We recently published a webinar special, looking into the challenges with International SEO and how that impacts areas such as website structure, content and brand strategy.
Today we’re zeroing in on one of the topics discussed as part of the webinar: Should you detect where a website visitor is based and automatically deliver localized content?
Jump straight this question in the webinar video below:
[bctt tweet=”‘I really like what @trivago are doing in terms of geo-localisation.’ @LukaszZelezny”]
DAVID BAIN: Yeah. Well, all these subjects here, I’m sure they could be expanded upon and discussed on an individual basis for a long time. I’ve got a few other topics here that I’d like to make sure that we at least discuss. One is in relation to user experience. Lukasz, do you think it’s best when a user lands on an international site for the first time, a .com with lots of different country folders, that the user goes to a generic page and that they select themselves which country they’re from, and that’s remembered? Do you think auto-detection is a better idea to deal with that? If so, what is perhaps a better way to deal with that auto-detection of where that user is from?
LUKASZ ZELEZNY: Yeah, I am personally a big fan of this choice for a user, at least for the first time. It’s not only a nice user experience, but this is also a way to show that we respect our user, and we know he’s smart enough to choose. You may have people who are on holidays in Spain, originally living in the UK. They’re opening the UK version, and they want to go to the UK version. So it’s very nice give them, at least the first time, this kind of ability to choose.
If not, then obviously redirection based on IP class would be open, based on geo-localisation would be good. Then this kind of classic language selector which is somewhere on the corner, right corner of the website, where you have flags or you have languages. You can find multiple examples. One of the examples I would like to share is at Trivago. Their website, I really like what they’re doing in terms of geo-localisation. So answering this in one phrase, first let’s leave the user a little choice, and then maybe start redirecting automatically.
DAVID BAIN: Okay. Redirecting automatically, would you 302, redirect from the .com homepage to the country home page then?
LUKASZ ZELEZNY: Rather, yes. I think that would be the proper thing to do.
DAVID BAIN: Okay. Michael F., Lukasz mentioned that his preferred initial way of dealing with that would actually to be have a landing page, and to give the user that opportunity to select the country. Now in traditional digital marketing thinking, that’s introducing another click, another page, another step into perhaps the transactional process. That could, perhaps, put people off. Do you think there’s an argument for and against that? And what side of it do you lie on?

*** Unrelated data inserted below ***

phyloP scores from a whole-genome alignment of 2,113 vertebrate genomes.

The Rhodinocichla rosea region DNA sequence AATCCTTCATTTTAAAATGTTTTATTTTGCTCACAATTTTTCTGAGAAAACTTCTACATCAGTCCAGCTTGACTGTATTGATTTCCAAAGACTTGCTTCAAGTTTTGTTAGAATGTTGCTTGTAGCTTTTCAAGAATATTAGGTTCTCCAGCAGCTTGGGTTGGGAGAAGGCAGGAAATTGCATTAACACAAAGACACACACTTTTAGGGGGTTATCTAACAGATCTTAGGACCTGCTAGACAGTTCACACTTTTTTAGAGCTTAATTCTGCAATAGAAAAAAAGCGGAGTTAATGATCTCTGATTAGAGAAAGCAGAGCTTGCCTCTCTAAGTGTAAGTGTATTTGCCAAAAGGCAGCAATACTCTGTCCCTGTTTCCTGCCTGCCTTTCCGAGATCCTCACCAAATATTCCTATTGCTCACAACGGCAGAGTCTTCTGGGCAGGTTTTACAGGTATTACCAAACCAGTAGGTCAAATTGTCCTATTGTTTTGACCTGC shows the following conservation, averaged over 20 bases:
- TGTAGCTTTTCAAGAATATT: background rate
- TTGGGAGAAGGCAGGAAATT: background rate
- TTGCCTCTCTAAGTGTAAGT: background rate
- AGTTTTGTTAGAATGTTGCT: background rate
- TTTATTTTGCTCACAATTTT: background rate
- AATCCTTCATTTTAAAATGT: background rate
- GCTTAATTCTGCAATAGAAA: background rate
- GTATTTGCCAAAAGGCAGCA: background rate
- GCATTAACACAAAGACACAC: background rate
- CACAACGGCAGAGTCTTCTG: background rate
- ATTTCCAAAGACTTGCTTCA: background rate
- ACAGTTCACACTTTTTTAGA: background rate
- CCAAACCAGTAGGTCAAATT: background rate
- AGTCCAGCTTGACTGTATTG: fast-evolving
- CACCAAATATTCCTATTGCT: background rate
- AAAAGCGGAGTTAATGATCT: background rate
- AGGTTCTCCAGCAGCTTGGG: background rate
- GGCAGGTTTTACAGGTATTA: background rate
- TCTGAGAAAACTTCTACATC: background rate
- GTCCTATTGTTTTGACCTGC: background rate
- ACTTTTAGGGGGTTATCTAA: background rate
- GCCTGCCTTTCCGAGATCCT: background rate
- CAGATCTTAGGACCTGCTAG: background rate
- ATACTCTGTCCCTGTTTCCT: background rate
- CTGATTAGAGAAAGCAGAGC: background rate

MICHAEL FLEISCHNER: I feel that it really depends on the company and the company setup. Let me explain what I mean. We do work with an international company that has a large brand, and they do exactly what we’re talking about. You get to a landing page, you pick your country, your language, and it redirects you.
I think that has a lot of positives; it reinforces the brand, it says, ‘We’re going to create a customised experience for you based on your country and language, so on and so forth.’ So I think that option makes a lot of sense there. We also deal with a company that has a lot of international partners, which are like JVs, joint ventures, but the individual partners kind of operate on their own. Because of that, we do an IP redirect. For that user, they’re going to have a customised experience with that international partner that really is going to be unique and doesn’t necessarily reflect the tenents of that core brand.
So in that situation, we do a redirect, and I think that’s what makes sense there. So I’m less concerned about the additional click maybe, as I am about what’s going to create the best user experience overall. Even with that additional click, I think it does add value in certain situations.
DAVID BAIN: Michael B, are you of a similar train of mind, that an extra click is certainly worthwhile for first-time visitors and adds to the user experience?
MICHAEL BONFILS: Michael said it spot-on. It really depends on the business model. I could reference one site that I particularly like when it comes to geo-location, and that’s Xerox. Xerox.com does a great job, because it mixes everything. It allows the user to choose by the country, and it also does a certain amount of redirection as well. So it mixes depending their model. Another thing that Xerox does is, if you look at their sites, you’ll that a lot of them are either .com’s or subdirectories, and a lot of them are CCTLDs. So you can have a mix of CCTLDs as well of some degrees. But it really depends on your business model.
LUKASZ ZELEZNY: David, if I can add one more thing. I just wanted to mention ad lines, where this model very often is in the place. When you’re opening a front page of Jet Airways, Lufthansa, especially lots of these big, big Asian airlines, the first two things you need to define are what country you want to open a website for, and what language. So they have an even deeper mix. Like a British website in Chinese, or a Chinese website in English, something like that.